3. Supplementary Figure 3 Sensitivity analysis for simulations.

    Sensitivity results for high AF (>30%) SSNVs (a,b). (a) Weighted average sensitivity for high allele fraction SSNVs from in silico simulations with and without deTiN (n = 5 independent simulation experiments for each TiN level). Error bars are the standard error. (b) Sensitivity from in vitro experiments using deTiN and without deTiN. (n = 1 sequencing experiment for each TiN level). Error bars indicate 95% confidence interval (beta distribution). (c, d) Bar plot indicating the number of mutations called by MuTect without deTiN (dark blue), recovered by deTiN (teal), and false positives (yellow). (c) Results from the in silico experiments (n = 5) (d) shows results from the in vitro experiment (n = 1). (e) Receiver operating characteristic curves for deTiN's somatic classification at four TiN levels generated using in vitro mixed samples (n = 1 for each TiN level). “FPS” indicates the number of false positives detected at the default threshold. (f) Area under receiver operating characteristic curves (AUC) (y-axis) for all in vitro mixed TiN values (x-axis; one sample per TiN level). Error bars indicate 95% confidence intervals on AUC (n=100 independent bootstrap iterations).

  4. Supplementary Figure 4 Results from deTiN downsampling experiments.

    (a) SSNV-based TiN estimates with true TiN = 0.1. (b) Size of confidence interval on TiN estimate. Dotted blue line indicates power-law regression on median points. (a, b) results using down sampling of true somatic variants (n = 100 iterations per number of variants). Median is shown in orange and error bars indicate 95% range. Dotted black line indicates estimate using all variants in panel a. (c) aSCNA-based TiN estimate for various coverage levels. Dotted line indicates true TiN of 0.015. Points indicate aSCNA TiN estimate, and bar indicates 95% confidence interval. Note that we removed deTiN coverage filtering to generate this figure (n = 1 per coverage level). (d) aSCNA-based TiN estimate from one segment with various amounts of SNPs. Points indicate mean TiN estimate from down-sampling iterations (n = 100 iterations per number of SNPs). Errors bars reflects 1 standard deviation. (e) DeTiN's TiN estimates for in vitro mixed samples with different tumor purities (n = 1 per purity level). Blue points indicate TiN estimates. Orange points indicate the expected TiN estimate based on the TiN obtained when using the pure tumor (taken from the in vitro experiment). Error bars represent 95% confidence intervals.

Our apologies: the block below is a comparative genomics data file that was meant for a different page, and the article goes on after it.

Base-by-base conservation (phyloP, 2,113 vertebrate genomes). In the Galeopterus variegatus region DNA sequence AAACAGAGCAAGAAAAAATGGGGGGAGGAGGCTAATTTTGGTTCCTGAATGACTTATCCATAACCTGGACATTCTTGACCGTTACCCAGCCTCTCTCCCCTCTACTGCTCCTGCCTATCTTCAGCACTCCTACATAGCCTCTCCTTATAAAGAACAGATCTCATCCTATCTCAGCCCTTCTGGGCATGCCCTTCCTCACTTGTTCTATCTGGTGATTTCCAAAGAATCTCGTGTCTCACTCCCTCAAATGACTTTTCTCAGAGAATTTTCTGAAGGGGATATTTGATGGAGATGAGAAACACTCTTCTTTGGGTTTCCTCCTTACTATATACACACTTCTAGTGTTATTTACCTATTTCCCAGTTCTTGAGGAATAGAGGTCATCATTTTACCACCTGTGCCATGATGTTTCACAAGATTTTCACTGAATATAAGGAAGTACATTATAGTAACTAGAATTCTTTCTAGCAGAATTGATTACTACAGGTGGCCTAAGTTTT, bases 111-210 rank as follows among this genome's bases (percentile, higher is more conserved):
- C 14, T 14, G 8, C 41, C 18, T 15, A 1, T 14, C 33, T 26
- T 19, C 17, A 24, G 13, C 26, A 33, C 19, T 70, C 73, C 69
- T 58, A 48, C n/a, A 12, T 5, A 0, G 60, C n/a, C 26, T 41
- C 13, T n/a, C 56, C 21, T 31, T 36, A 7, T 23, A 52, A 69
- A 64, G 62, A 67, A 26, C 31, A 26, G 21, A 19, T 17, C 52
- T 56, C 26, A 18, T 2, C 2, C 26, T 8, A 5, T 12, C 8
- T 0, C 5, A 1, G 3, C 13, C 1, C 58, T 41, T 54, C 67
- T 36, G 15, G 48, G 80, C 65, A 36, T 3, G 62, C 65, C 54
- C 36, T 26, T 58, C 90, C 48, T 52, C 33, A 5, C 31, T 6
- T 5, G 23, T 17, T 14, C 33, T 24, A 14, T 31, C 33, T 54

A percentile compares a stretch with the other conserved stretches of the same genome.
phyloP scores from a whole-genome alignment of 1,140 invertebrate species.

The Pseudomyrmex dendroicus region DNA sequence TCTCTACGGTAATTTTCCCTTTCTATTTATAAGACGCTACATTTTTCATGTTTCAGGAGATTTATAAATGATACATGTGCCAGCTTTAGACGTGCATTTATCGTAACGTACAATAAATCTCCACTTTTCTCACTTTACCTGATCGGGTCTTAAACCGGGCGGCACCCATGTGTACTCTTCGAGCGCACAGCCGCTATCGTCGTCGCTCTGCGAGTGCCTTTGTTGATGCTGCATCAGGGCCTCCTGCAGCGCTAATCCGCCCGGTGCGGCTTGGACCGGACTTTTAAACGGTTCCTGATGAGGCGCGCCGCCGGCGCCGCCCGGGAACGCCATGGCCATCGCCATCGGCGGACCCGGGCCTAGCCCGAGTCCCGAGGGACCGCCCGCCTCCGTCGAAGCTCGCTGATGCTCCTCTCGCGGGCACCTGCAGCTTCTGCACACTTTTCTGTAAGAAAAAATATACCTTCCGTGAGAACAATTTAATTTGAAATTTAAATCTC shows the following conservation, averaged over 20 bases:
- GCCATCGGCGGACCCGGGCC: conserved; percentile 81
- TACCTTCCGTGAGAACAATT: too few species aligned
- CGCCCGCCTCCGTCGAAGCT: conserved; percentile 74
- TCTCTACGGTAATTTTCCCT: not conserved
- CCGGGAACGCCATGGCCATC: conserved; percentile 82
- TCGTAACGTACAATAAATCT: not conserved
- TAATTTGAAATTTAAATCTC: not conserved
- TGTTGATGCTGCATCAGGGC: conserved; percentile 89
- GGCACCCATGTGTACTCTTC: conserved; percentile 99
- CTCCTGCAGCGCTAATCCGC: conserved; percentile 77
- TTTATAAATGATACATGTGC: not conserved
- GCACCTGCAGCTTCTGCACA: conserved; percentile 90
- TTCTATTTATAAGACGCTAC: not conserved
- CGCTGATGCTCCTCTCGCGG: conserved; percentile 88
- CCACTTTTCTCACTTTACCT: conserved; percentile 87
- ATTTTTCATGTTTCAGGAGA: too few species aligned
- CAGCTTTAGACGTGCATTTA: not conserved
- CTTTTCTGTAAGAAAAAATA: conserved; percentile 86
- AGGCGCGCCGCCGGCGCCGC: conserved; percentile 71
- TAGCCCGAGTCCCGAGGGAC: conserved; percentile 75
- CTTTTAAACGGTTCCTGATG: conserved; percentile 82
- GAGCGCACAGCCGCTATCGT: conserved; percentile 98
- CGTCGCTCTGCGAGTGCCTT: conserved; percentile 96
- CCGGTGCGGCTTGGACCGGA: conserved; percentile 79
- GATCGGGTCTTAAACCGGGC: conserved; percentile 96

5. Supplementary Figure 5 DeTiN output from aSCNA model illustrating the presence of a chromosome 2 deletion in a pure normal.

    (a) Raw germline SNP data supporting aSCNA TiN model (n = 1 patient sample). SNPs are in grey. SNPs in regions with an aSCNA are colored in. Red points reflect the allele-fraction of SNPs in the normal, and blue points reflect the allele-fraction of SNPs in the tumor. (b) Posterior distribution over TiN levels based on aSCNAs (n = 1 patient sample). Unclustered data are in dashed grey, colored lines represent posterior of clustered aSCNA segments. The pink cluster is based only on segments in chromosome 2.

  6. Supplementary Figure 6 DeTiN output from SSNV models of CD19 selected blood and saliva normals.

    (a,b) Grey points denote allele fraction of variants considered for inclusion in the model. Blue points denote allele fraction of SSNVs detected by MuTect without deTiN. Red points show allele fraction of SSNVs recovered by deTiN. Error bars on red points indicate 95% beta confidence interval on the allele-fraction in the normal sample. The slope of the black dashed line indicates deTiN's TiN estimate. (a) SSNV model for CLL and a matched saliva sample pair (n = 1 patient sample); TiN=0. (b) SSNV model for CLL–matched CD19 blood sample pair (n = 1 patient sample); TiN=0.31.